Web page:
I thought I would take the time to write up how we stayed cool during the last trip we made. The daytime highs were between 90 and 98 for the 4 day trek from Utah back to Atlanta. And, we had no problem keeping the Axis cool for the entire trip.
We knew going in to buying the Axis, that keeping it cool was probably going to the biggest issue (thanks to this forum). So, after a few improvements, and some good thermal management, we had no issue keeping the RV down in the 72-74 degree range.
Improvements that we made:
1. We put in a curtain behind the captains chairs. I used this
as the track and used this as the curtains
and these curtain carriers
. I had to hem them up some and we also went to a fabric store and lined the curtains with fleece. (I also learned that I shouldn't quit my day job to sew curtains!).
2. We made "pillows" for the vents. I simply used some foam that I had laying around and the left over fleece from the curtains. Or, you could just buy these
3. Used windshield shades for all of the windows except for the kitchen sink window. We used windshield shades that we cut down to fit each window because we were on a trip (and dying from the heat) and the only thing around was Walmart. You could use Reflectix if you have a good big box hardware store around.
4. We added vent
to the cover of the AC that has been discussed all over this forum. If you don't think this will help, take off the cover on your AC and turn it on. It will blow you away--literally.
5. Windshield shades for the main window in the cab area. We used this
. The neat thing that I discovered (unfortunately on the last day of the trip) is that if you place the top in first, there is enough of an overhang from the trim at the top of the windshield to hold them in place.
6. I taped off the wholes in the outside shower. On the last trip, I was lounging on the sofa and there was a draft coming up behind the sofa from the outside shower. So, I just took some metalic duct sealing tape and taped over the holes in the external shower--no more draft.
With all of these improvements in place, it all became a matter of thermal management. We discovered that we needed to start the air in the house we are going to atleast 2 days before our arrival to get the house cool. It took that long to get the 85 degree house down in to the low 70s. There is a lot of thermal mass there--so, you not only have to cool the air, you also have to cool everything else. That got me thinking about how we were miserable when we got off the road on our trips and the RV was over 90 and the air would take forever to cool.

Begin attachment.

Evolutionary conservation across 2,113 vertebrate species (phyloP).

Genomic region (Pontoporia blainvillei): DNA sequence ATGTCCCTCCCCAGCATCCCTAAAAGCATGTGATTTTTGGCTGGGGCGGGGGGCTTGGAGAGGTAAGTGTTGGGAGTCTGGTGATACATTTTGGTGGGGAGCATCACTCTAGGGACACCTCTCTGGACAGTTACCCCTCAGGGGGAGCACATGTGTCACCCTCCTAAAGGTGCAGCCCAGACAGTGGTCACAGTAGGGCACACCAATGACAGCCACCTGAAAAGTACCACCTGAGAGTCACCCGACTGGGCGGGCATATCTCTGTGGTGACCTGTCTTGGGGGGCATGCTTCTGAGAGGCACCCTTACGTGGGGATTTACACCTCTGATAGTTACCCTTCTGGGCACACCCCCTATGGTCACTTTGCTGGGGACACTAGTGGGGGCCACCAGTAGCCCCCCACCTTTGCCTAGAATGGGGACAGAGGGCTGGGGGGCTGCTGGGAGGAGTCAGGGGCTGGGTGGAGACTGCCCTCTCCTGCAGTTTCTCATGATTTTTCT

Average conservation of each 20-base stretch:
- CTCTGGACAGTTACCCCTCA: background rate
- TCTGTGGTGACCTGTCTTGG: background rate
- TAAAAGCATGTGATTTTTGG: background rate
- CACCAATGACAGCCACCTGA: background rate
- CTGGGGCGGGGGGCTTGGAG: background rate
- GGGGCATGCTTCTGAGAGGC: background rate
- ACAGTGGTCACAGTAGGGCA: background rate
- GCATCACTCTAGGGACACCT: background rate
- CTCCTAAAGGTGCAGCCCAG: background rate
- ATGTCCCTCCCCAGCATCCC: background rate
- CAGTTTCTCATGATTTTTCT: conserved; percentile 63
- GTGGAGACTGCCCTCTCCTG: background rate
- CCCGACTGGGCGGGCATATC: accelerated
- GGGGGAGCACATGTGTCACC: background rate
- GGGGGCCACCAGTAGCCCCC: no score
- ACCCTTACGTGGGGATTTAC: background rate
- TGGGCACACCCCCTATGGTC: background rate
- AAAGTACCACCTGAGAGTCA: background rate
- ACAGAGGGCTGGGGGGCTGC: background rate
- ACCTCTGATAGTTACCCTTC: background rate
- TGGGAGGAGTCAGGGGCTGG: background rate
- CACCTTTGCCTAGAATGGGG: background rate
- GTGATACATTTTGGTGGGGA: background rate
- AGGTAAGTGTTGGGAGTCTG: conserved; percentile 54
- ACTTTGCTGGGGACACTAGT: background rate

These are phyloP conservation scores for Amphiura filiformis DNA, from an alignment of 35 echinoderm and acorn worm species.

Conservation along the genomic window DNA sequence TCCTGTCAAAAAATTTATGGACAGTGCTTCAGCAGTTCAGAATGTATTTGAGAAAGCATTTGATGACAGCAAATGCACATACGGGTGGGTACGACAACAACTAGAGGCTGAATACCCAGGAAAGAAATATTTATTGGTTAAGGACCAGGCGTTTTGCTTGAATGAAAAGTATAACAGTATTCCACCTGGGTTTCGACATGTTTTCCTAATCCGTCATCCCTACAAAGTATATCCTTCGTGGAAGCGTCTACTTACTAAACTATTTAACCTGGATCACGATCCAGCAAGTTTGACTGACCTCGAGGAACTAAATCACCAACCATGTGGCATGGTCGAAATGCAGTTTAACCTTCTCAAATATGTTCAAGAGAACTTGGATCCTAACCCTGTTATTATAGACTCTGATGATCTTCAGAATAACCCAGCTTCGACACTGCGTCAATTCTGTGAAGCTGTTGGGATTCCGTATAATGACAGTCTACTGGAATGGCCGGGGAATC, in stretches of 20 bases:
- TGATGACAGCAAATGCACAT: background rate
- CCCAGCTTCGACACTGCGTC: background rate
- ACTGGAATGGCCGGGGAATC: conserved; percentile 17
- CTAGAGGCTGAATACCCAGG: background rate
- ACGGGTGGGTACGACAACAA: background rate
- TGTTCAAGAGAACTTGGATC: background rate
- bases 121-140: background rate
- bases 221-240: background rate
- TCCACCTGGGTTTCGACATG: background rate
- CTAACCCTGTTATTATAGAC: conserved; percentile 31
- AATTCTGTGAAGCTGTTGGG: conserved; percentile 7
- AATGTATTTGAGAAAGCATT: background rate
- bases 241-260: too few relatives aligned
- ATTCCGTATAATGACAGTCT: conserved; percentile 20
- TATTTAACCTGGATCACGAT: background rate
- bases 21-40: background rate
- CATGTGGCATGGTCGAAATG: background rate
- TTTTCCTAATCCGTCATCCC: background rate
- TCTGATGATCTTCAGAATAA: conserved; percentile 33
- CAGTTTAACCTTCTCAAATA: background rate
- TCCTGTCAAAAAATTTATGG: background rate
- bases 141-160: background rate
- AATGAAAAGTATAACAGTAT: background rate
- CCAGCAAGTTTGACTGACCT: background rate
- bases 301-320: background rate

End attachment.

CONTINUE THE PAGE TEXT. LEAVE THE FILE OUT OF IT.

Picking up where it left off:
So, on this last trip, we would break down camp each morning and leave the curtain open. The cab AC would keep everything cool up until around lunch time. By that time, the back of the RV would be around 82ish. We fired up the generator to make lunch and start the AC. We'd set it 78-80 and let it run for the rest of the driving that day. When we got to our destination, I'd put up the windshield shade, drop the built in shade, put the curtains along the windows, and pull the curtain behind the seats. It took the AC no time at all to get the RV down to 74.
Possible additions I might make for the next trip (which will be just as hot) are:
1. Right angle faucet for outside shower (so it doesn't have to go in and back out of the box), or simply cap it off and insulate the entire cavity.
2. I will probably make passenger and driver window shades from Reflectix. The cap still get's really hot.
I hope this helps. I don't think any of these ideas are particularly novel (I did get most of them from the forum). But, all together they seem to work really well.